India to Ink Swiss Basic Trainer Aircraft Deal and French Missile Deal for Mirage Fighters Shortly
|The Indian Finance Ministry has cleared two crucial defence deals including the acquisition of 75 Swiss turbo-prop aircraft Pilatus PC-7 to train IAF pilots and the 450 advanced French missiles to arm upgraded Mirage-2000 multi-role fighters. The IAF Chief Air Chief Marshal N.A.K. Browne said that the proposals have been sent to Cabinet Committee on Security (CCS) and the contracts maybe inked within a week.|
IAF has been in a quandary since 2009 after the grounding of its basic trainer, the piston-engine HPT-32 jets, after a series of mishaps. IAF will be acquiring 75 Pilatus PC-7 basic aircraft for a price of $ 575 million and the basic training of rookie IAF pilots will begin by 2013. The Pilatus PC-7 Turbo trainer aircraft made by the Swiss firm Pilatus Aircraft Limited is a low-wing tandem-seat training aircraft and it is capable of all basic training functions including aerobatics, tactical and night flying. The Pilatus-PC-7 has the distinction of being selected by more than twenty nations as the trainer aircraft and has a reputation for high standard of equipment, performance and cost-effectiveness in this class of training aircraft. It must be noted that an entire batch of IAF trainee pilots graduated without the basic 24-week training on the HPT-32 Deepak piston engine aircraft. Instead, the pilots are proceeding to Stage-2 training on Hawk advanced jet trainers and HJT-16 Kiran trainers. The absence of training on the basic trainer aircraft is likely to undermine the capability of the IAF pilots to fly modern jets.
While the basic trainer aircraft deal for the Swiss aircraft Pilatus PC-7 will be signed shortly, IAF is already inducting 123 British Hawk AJTs (advanced jet trainers) at a cost of around $ 3.5 billion. However, these hawk AJTs are for advanced combat training. The AJTs aim to increase the IAF’s fast jet training capacity. The Hawk AJTs for the IAF will fill the gap between its HJT-16 Kirans and MiG-21 supersonic fighters and to train IAF pilots.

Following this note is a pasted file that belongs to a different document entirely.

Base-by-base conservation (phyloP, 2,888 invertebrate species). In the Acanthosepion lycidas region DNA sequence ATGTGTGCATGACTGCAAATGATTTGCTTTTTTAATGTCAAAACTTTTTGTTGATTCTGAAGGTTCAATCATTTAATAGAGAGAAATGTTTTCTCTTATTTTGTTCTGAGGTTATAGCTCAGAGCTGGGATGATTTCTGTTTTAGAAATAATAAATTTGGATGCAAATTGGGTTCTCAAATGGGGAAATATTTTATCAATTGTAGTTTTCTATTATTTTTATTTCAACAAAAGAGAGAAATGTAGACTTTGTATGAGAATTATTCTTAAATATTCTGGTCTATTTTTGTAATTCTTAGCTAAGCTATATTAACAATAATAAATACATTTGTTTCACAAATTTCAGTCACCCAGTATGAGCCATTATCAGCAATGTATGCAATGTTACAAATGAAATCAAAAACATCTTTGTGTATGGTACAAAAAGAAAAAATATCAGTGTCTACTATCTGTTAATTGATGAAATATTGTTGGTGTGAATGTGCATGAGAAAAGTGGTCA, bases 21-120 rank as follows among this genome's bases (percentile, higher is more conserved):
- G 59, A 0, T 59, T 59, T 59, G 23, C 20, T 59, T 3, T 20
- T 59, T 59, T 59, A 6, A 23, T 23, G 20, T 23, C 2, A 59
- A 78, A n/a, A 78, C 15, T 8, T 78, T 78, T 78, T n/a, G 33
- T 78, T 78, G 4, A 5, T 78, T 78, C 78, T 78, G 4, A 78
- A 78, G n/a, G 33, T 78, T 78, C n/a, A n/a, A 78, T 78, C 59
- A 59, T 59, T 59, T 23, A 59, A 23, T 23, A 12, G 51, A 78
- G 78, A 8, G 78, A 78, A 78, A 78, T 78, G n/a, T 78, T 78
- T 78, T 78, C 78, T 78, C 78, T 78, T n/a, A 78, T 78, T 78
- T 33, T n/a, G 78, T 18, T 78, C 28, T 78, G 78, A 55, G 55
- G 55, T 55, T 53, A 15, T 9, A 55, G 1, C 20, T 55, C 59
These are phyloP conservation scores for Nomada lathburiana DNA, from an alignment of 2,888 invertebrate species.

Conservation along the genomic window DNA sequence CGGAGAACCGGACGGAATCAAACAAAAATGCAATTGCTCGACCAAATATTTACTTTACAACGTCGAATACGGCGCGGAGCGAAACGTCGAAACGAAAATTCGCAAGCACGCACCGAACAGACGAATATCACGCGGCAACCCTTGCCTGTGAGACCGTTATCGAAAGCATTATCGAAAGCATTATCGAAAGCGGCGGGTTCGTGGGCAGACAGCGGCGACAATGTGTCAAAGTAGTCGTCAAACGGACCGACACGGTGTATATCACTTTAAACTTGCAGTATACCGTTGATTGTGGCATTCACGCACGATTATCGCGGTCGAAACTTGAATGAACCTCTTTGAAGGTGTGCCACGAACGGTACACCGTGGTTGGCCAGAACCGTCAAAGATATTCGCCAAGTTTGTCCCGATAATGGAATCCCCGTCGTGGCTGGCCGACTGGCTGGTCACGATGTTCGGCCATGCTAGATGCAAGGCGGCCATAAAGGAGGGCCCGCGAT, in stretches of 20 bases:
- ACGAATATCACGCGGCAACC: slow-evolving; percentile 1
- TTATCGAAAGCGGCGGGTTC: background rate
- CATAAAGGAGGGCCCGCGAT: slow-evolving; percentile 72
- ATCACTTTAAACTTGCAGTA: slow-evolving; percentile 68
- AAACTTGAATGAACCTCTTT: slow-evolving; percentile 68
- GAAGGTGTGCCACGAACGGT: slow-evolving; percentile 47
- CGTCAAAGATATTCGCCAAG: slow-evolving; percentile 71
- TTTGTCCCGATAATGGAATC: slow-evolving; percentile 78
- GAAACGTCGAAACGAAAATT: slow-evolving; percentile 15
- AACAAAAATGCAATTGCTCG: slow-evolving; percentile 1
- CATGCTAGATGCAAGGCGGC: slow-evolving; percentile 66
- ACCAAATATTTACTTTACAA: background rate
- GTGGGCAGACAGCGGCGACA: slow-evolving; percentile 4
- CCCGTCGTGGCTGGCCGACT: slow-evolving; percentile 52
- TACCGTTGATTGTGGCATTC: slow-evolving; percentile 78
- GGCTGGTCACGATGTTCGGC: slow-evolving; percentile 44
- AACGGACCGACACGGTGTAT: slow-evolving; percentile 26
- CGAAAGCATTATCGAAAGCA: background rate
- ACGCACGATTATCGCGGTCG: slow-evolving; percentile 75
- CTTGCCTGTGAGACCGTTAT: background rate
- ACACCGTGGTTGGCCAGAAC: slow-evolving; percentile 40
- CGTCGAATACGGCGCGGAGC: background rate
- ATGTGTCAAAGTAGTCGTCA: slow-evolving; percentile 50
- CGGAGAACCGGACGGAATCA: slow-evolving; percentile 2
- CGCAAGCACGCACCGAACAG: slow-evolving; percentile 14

On the other hand, another 106 basic trainer aircrafts, named the HTT-40 (Hindustan Turbo Trainer-40), will be designed and manufactured by state-owned defence undertaking Hindustan Aeronautics Limited (HAL). The deal is estimated to cost $1 billion. HAL’s basic trainer HTT-40 will reportedly take them another 5 years at least to get it operational. Hence, IAF is eager to get new trainers and train its pilots at the earliest making the aircraft import imperative.
The other major defence deal which is expected to be signed after the CCS nod pertains to the 450 fire-and-forget all-weather MICA (interception and aerial combat missiles) systems with French company MBDA. This a part of the $ 2.43 billion programme finalized in July for an upgrade of 51 Mirage-2000s with the help of French companies Dassault Aviation, the manufacturer and Thales, the weapons systems integrator. The first two fighters are being sent to France next month for the upgrade and the remaining 49 will later be upgraded with new avionics, radars, mission computers, glass cockpits, helmet-mounted displays, electronic warfare suites, weapon delivery and precision-targeting systems by Hindustan Aeronautics Ltd in India. The overall upgrade project cost will go beyond $ 3.3 billion.